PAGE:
Four years ago, Coleman took my hands, looked me in the eyes and promised to love me forever. He asked me to marry him, and I said yes, and he slipped a ring on my finger.

Today, he promised again to love me forever, and he slipped my wedding band and engagement ring back on my finger, the swelling in my hand finally come down, and my rings able to fit.

Coleman has upheld his promise, every day, through wonderful moments and terrible ones. These last weeks have been incredibly hard, harder than either of us imagined or were prepared for. He has cared for me through my suffering and suffered alongside me – in many ways I can barely imagine his suffering and think it might be greater. Watching the ones you love suffer is hard. 

The promise to love forever is a romantic one, made on a moonlight night in a beautiful garden. And it is made again and again in daily moments, as he changes my dressings and helps me dress, as he feeds me, and holds the bucket when I throw up, as he holds me steady to and from the car, back and forth to the hospital again and again and learns to drive my wheelchair, pushing through halls that have healed us and left us traumatized at the same time. It is chosen again and again when he gets up in the night to help me to the bathroom, when he brushes back my hair and washes my face, when he held my hands and prayed and prayed during long hospital nights, and as he whispered to me that it was okay to let go, that we all have limits, and having reached mine, it was okay to let go, and let Jesus carry me, through the suffering, or home to heaven, I could let go and rest in His arms.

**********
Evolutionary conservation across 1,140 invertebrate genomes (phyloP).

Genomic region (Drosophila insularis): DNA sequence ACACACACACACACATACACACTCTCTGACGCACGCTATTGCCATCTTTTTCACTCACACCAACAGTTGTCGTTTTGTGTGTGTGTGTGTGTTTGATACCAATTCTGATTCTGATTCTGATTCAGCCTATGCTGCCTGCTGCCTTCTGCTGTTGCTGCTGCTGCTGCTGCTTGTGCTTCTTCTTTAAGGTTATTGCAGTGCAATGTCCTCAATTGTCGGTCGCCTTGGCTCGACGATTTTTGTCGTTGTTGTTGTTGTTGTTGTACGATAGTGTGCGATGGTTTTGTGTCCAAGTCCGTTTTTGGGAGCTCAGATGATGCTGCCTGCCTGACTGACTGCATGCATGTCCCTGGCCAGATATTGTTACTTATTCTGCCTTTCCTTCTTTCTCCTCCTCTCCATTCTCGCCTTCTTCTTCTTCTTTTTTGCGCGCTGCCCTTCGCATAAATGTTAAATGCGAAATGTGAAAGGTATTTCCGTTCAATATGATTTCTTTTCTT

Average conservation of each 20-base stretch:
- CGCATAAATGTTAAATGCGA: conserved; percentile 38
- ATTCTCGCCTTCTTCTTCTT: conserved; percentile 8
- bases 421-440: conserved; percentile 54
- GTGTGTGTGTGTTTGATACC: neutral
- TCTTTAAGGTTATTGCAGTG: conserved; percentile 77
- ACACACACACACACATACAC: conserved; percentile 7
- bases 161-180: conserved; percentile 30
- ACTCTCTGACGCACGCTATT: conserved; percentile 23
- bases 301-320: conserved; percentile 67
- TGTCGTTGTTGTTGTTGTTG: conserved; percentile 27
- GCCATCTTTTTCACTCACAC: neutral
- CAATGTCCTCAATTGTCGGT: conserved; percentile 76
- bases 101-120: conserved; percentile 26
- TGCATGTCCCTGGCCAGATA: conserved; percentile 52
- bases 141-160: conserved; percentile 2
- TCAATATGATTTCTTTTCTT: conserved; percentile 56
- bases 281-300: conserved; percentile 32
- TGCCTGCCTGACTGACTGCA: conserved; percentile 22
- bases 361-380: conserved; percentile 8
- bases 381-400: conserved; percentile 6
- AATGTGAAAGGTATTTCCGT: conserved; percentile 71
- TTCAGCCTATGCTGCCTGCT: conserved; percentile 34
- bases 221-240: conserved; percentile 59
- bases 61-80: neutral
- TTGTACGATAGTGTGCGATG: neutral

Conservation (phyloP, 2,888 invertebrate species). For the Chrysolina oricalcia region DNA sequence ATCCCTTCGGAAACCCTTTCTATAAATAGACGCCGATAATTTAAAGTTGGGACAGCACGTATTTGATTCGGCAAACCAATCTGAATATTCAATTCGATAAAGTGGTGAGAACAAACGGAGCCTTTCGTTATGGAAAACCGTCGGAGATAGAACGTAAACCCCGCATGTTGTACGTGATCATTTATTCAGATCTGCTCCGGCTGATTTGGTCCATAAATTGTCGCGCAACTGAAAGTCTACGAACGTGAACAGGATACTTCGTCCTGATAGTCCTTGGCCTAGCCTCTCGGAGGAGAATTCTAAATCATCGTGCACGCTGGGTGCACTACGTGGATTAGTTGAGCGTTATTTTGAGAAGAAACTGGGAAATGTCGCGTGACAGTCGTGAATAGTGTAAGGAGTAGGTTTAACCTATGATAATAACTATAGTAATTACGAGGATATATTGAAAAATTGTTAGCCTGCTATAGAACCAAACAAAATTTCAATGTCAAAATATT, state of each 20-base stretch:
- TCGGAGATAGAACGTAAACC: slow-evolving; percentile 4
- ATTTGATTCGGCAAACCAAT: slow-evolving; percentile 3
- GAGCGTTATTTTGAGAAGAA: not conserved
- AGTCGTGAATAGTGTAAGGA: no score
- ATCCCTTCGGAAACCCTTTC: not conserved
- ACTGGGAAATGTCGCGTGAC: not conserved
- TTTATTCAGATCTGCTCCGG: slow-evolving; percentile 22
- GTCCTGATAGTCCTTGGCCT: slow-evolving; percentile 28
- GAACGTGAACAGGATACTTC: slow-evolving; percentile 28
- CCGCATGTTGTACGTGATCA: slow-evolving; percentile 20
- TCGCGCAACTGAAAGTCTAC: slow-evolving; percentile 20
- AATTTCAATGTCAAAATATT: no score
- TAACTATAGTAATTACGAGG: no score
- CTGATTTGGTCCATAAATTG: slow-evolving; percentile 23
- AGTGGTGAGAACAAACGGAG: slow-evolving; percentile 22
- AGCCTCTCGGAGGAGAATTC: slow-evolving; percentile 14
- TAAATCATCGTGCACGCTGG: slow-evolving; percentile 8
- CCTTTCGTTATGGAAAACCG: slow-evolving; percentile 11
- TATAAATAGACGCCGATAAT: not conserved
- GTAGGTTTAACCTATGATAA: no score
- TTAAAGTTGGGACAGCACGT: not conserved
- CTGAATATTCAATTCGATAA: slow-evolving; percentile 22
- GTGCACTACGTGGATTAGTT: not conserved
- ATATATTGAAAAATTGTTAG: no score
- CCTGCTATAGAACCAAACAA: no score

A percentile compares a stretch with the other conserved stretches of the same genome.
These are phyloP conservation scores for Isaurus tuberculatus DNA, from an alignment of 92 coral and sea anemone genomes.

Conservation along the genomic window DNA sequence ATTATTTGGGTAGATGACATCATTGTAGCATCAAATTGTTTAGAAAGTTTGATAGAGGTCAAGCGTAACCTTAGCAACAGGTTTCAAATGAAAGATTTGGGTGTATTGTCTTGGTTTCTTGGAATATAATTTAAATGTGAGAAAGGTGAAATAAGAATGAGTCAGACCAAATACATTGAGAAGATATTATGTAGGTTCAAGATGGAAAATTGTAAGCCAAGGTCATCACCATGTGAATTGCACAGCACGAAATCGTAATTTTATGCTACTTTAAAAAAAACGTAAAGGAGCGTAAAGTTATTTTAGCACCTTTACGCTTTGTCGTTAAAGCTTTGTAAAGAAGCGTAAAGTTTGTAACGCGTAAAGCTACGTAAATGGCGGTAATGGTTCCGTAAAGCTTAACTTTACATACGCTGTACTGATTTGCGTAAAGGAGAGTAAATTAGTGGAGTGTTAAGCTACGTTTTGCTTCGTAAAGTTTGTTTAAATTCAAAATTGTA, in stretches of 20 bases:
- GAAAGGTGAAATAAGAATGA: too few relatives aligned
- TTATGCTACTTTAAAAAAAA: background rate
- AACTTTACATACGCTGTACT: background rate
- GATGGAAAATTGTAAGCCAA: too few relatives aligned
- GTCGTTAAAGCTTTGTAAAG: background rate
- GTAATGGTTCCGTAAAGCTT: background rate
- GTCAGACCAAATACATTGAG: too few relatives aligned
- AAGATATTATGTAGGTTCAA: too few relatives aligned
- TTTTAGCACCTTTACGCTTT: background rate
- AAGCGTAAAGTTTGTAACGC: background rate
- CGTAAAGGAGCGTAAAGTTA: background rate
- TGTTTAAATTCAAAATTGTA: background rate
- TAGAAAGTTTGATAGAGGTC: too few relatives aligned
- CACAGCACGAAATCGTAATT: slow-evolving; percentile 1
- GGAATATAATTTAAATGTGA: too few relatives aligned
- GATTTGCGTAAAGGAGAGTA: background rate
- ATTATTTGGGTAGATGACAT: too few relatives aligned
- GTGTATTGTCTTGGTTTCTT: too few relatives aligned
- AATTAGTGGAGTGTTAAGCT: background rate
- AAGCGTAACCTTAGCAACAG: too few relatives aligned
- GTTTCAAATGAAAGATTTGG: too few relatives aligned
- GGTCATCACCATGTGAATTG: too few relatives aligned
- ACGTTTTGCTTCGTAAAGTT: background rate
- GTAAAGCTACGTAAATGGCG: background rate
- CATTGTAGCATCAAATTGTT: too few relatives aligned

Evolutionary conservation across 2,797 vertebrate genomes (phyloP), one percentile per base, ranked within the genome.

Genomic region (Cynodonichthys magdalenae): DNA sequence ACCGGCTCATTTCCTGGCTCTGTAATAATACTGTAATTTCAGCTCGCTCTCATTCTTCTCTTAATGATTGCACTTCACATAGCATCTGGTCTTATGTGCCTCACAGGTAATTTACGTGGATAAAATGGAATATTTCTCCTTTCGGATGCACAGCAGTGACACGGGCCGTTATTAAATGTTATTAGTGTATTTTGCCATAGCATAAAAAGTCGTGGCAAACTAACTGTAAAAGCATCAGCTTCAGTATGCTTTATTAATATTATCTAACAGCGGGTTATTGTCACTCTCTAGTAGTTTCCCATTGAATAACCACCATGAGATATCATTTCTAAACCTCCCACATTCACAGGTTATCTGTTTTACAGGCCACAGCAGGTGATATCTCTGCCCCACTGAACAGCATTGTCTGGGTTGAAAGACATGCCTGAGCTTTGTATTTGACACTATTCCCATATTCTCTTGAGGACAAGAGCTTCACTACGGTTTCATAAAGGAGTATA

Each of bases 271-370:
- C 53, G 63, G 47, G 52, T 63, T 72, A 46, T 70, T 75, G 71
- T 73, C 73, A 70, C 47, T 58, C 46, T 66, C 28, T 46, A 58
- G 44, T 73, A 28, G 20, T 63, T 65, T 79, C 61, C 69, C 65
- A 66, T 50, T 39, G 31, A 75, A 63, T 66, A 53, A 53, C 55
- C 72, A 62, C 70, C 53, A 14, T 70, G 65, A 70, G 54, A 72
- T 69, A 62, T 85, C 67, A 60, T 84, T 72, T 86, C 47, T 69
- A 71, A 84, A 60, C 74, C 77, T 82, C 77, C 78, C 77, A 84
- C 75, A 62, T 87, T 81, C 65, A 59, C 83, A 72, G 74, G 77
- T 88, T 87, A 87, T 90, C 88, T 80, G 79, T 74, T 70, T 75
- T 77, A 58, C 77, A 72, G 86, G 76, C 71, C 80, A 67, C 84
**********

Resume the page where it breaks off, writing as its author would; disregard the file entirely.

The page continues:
It is a love that has sustained me and strengthened me in these last weeks and days. Yesterday, we returned to the hospital, and the last weight, the last anchor tethering me to the trauma endured in an effort to hold cancer at bay, a catheter drain, a tube inserted through my pelvis into my abdomen to drain out infected fluid built up post surgery, was finally, FINALLY, removed, and I wept for joy to have this chapter comes to a close.

It feels fitting then that this new chapter, this new day is an anniversary, a reminder of another new chapter we once started.

The promise to love forever is not a light one. It is heavy, a daily choice weighing on our hearts, burdening us to love the other, first, well, as God loves us.

And that’s the miracle. He loves me as Jesus does. The love of God is made real and tangible to me in the love of my husband; as Coleman chooses daily to love me, I feel Jesus come close. 

Three and a half years ago, Rev. Brad Heinrichs placed his hands on our heads as he blessed us during our wedding, as we were made husband and wife. That blessing and benediction is what I feel in Coleman’s daily love for me. The Lord’s hands on our heads, blessing us as we choose to live out the promise we made first four years ago: to love each other forever.